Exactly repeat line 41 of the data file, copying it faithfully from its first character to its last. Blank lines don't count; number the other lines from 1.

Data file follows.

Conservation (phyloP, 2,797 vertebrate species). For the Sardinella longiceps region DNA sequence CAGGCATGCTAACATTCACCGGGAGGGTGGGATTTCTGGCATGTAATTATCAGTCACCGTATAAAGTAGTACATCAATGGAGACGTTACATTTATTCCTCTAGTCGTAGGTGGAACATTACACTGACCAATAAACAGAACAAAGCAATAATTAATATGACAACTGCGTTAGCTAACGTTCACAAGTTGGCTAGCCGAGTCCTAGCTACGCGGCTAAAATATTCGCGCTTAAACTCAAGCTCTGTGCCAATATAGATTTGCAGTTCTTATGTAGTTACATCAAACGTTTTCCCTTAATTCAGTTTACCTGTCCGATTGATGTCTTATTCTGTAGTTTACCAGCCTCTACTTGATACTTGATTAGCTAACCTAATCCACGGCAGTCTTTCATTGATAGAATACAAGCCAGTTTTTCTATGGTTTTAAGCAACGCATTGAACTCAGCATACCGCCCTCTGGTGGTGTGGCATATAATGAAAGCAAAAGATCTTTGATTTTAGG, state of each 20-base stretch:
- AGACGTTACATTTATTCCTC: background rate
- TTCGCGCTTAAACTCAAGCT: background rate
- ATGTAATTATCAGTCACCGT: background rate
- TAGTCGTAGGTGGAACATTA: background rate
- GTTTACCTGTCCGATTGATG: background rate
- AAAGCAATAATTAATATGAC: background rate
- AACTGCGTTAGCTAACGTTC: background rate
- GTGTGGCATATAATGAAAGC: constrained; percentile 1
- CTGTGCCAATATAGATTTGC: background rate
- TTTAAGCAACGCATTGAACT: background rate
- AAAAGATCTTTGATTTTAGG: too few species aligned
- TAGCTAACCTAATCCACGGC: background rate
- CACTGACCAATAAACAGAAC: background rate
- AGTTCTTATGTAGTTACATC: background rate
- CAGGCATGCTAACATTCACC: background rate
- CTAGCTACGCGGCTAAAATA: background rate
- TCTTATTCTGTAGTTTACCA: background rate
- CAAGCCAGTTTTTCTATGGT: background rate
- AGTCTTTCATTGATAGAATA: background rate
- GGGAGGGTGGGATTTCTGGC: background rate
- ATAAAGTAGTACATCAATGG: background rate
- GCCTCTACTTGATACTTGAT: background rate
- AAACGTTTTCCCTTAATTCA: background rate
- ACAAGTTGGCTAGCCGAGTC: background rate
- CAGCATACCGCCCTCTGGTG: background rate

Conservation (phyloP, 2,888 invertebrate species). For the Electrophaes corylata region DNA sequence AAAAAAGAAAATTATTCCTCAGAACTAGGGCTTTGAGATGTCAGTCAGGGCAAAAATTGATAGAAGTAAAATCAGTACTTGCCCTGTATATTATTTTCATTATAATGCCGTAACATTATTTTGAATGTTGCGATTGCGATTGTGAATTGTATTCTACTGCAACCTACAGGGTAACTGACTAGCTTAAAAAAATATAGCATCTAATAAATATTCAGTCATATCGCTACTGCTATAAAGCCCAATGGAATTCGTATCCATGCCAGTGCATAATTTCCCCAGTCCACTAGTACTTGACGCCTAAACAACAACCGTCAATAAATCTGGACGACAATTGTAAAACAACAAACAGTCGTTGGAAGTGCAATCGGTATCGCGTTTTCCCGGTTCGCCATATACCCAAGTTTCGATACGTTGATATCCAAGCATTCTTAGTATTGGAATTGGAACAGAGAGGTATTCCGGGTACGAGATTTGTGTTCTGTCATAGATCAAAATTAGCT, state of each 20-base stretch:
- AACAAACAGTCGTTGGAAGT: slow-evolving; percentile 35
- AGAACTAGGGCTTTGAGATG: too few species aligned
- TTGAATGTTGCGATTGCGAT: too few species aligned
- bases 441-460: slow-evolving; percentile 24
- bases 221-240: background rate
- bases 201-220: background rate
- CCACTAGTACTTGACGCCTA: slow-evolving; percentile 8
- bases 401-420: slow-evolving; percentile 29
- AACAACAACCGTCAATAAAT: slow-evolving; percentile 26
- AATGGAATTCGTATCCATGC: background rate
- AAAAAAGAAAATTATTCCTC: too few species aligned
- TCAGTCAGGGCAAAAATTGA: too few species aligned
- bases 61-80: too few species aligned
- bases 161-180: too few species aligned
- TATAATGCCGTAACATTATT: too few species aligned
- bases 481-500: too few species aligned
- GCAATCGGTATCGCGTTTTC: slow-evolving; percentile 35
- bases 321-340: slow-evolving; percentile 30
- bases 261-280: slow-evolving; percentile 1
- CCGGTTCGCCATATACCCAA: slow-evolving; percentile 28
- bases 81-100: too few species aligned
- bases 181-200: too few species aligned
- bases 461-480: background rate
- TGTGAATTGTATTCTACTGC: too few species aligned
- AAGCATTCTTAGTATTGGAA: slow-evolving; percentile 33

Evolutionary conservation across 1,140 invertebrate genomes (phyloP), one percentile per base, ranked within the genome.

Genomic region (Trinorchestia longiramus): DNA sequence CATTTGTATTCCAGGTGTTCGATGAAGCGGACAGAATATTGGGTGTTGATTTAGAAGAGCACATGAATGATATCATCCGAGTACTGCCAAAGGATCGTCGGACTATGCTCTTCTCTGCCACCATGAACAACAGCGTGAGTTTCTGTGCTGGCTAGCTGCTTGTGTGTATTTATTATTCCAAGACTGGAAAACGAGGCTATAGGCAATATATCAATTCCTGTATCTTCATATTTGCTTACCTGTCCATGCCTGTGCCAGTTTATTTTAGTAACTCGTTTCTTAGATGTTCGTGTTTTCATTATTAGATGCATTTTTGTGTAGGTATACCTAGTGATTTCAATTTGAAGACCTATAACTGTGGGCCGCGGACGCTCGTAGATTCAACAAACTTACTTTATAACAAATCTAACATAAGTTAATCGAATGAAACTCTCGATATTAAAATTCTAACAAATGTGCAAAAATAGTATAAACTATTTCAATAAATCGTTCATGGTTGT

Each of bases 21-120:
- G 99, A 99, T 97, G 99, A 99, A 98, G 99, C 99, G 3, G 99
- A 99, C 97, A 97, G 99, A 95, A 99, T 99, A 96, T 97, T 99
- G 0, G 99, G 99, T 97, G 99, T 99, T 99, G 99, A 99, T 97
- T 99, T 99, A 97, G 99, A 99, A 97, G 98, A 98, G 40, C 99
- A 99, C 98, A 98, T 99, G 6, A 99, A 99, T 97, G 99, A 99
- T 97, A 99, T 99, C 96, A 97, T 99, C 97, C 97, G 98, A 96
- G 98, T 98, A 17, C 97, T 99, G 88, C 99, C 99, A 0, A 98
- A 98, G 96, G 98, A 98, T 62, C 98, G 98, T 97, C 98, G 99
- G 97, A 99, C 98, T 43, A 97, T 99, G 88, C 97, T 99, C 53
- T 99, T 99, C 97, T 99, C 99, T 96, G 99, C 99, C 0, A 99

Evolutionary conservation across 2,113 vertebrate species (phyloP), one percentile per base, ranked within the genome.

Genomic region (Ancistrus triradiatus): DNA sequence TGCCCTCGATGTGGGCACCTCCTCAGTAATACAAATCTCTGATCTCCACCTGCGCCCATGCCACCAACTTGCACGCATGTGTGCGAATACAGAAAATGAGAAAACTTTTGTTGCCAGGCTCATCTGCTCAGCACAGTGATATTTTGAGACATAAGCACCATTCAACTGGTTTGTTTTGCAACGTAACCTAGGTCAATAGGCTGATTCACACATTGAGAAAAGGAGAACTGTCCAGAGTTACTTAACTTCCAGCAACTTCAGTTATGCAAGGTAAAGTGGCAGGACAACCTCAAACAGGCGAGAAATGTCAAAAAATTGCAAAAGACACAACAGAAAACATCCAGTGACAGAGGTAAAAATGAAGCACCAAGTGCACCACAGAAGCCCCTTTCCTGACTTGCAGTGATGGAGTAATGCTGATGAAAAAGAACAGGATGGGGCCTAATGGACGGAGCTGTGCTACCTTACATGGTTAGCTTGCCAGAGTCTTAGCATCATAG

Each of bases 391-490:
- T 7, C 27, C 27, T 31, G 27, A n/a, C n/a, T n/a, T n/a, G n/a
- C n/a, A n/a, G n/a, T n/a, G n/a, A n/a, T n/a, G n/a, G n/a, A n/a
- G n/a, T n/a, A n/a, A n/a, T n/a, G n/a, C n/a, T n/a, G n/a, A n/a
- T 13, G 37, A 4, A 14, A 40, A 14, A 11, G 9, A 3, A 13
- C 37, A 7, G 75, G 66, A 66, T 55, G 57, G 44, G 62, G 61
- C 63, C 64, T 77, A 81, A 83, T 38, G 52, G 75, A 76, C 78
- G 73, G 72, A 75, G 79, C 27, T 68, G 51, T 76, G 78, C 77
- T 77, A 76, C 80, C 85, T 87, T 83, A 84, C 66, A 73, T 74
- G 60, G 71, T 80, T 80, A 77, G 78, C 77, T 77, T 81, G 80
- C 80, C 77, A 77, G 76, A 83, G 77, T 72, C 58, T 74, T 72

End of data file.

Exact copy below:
- bases 161-180: too few species aligned